2020 - Crying in Your Car Incident and Letter to Editor

In 2020, the ASHA Leader (the monthly magazine subscription that all ASHA members get) published an article by Kari Knutson, MA that discussed emotional intelligence in relation to stress management. She recommended things such as self-awareness, exercise, and self-care, but mentioned specifically that when stressed, you should consider crying in your car. You can read the full article here. Please note: the article has since been amended to remove the phrase "crying in your car" as ASHA states, "We removed that phrase in response to readers' reaction."

Readers got arguably the most upset they had at ASHA publically after this was published. To blame ASHA alone for what we all experienced during 2020 would be naive, but it did come as a rather out of touch take on the stress experienced by its members. 

In response, I wrote a letter to the editor regarding the article. You can read that letter and their response here


In 2023, a new Instagram account called Fix.SLP started posting more information about ASHA's inner workings, finances, and certifications vs. memberships. Reading information from their posts or website directly will give you the greatest insight, but in short, they have highlighted:

1. ASHA differs significantly from other membership organizations such as the American Occupational Therapy Association (AOTA) and the American Physical Therapy Association (APTA), in that:

a. AOTA and APTA only offer memberships ($229 and $295 per year respectively) but no certifications. ASHA offers a $29 membership, but requires $221/year for a certification that renews every three years. It is misleading to label certification fees as membership dues when the two are in fact separate.

b. Because membership is separate from certification, it does not make sense to require renewal of what it arguably a one-time milestone. Certification should be billed and given once at the completion of a Masters program, the Praxis, and a Clinical Fellowship. Membership then comes in for maintaining a relationship of a professional organization.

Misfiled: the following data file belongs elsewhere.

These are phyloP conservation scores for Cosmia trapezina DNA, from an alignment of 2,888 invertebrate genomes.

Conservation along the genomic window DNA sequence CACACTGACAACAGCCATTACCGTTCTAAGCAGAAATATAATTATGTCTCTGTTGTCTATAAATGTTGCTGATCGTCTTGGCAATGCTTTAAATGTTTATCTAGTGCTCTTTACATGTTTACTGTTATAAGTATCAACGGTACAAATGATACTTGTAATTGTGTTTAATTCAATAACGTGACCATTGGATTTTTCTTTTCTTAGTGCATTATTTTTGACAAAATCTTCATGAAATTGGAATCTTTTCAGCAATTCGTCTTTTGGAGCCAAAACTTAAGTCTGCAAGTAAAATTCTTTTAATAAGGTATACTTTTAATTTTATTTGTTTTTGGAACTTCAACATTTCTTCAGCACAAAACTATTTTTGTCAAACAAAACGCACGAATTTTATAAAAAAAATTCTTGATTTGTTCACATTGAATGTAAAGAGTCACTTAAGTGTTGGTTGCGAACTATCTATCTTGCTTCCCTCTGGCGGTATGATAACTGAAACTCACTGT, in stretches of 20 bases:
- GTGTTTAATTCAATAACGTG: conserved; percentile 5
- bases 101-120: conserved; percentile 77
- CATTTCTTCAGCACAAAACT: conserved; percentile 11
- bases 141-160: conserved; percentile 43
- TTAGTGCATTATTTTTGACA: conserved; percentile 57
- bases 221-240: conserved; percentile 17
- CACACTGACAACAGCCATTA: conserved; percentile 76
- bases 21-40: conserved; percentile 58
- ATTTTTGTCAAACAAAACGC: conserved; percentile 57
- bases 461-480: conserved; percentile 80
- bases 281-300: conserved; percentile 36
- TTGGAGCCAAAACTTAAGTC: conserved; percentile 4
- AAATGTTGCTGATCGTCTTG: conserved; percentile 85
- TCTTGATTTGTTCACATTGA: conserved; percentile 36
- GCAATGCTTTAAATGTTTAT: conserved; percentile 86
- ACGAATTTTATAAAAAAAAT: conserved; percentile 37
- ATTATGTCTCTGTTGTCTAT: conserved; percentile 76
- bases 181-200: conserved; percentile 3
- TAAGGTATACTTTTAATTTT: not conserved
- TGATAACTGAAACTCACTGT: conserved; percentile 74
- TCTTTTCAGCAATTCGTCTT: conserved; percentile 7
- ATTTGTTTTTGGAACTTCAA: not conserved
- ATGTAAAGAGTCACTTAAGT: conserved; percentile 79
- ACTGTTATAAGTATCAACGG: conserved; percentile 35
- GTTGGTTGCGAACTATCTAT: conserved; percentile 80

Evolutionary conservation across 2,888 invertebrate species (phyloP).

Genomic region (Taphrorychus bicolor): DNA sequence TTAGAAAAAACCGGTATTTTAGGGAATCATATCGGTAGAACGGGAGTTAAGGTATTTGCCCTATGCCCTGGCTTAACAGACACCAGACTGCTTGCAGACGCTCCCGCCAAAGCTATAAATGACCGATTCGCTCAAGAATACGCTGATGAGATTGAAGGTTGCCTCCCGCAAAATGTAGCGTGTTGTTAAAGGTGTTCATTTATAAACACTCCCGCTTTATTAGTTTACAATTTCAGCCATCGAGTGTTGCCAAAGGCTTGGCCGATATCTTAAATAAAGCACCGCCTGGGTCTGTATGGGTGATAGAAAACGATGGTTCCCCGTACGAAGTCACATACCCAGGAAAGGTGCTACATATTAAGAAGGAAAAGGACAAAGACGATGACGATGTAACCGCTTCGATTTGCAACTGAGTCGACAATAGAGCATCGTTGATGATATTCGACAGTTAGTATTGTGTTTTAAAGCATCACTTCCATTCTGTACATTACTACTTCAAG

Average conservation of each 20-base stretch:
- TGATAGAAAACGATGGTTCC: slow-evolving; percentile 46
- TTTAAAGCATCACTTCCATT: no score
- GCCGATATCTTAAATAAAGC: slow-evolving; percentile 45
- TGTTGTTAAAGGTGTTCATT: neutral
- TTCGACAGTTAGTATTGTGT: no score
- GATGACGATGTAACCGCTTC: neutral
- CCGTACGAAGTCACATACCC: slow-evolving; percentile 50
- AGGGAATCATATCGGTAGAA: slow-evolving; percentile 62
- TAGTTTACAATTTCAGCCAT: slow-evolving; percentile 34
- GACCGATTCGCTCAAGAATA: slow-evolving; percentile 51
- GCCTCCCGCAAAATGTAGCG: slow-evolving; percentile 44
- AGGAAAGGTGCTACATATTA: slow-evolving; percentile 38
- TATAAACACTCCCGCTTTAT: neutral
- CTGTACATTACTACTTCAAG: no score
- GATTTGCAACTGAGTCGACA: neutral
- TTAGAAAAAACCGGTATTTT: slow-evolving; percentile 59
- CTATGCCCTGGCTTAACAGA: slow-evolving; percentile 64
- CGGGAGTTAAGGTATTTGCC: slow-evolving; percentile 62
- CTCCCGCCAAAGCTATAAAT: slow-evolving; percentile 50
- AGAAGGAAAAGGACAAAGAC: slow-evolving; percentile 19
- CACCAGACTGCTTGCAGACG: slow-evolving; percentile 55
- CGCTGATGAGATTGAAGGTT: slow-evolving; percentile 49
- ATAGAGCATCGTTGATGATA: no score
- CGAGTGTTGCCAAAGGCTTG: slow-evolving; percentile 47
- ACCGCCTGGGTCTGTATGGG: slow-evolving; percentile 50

c. Less services are offered as a part of ASHA membership than AOTA/APTA (access to CEUs, percent of dues spent on advocacy, etc.)

2. ASHA has lobbied for states to require the CCCs to practice or bill for Medicaid, meaning that many professionals have to keep their CCCs for employment purposes 

You can see their full post history on Instagram here. They also have a podcast. If you are interested in volunteering or donating, they were looking for help from speech pathologists and audiologists as of 2023. They also have a Pumble community to get involved.

As Fix.SLP states, they didn't start the conversation. We can thank users like @jrc_theslp, @ianessahumbert, @decolonizeslp, and @theadvocateslp for helping with that. Their frank discussions for the past few years really highlight how long these issues have persisted. (If you'd like to read their stories, click here.) But in light of ASHA increasing their certification annual rate to $250/year, many SLPs are fed up and ready for some change. 

If that's you, please look through some of the resources provided here and get involved how you can. The more people that share their concerns through calls, letters, reviews, and abandoning the CCCs, the more ASHA will be forced to act in the interest of its members.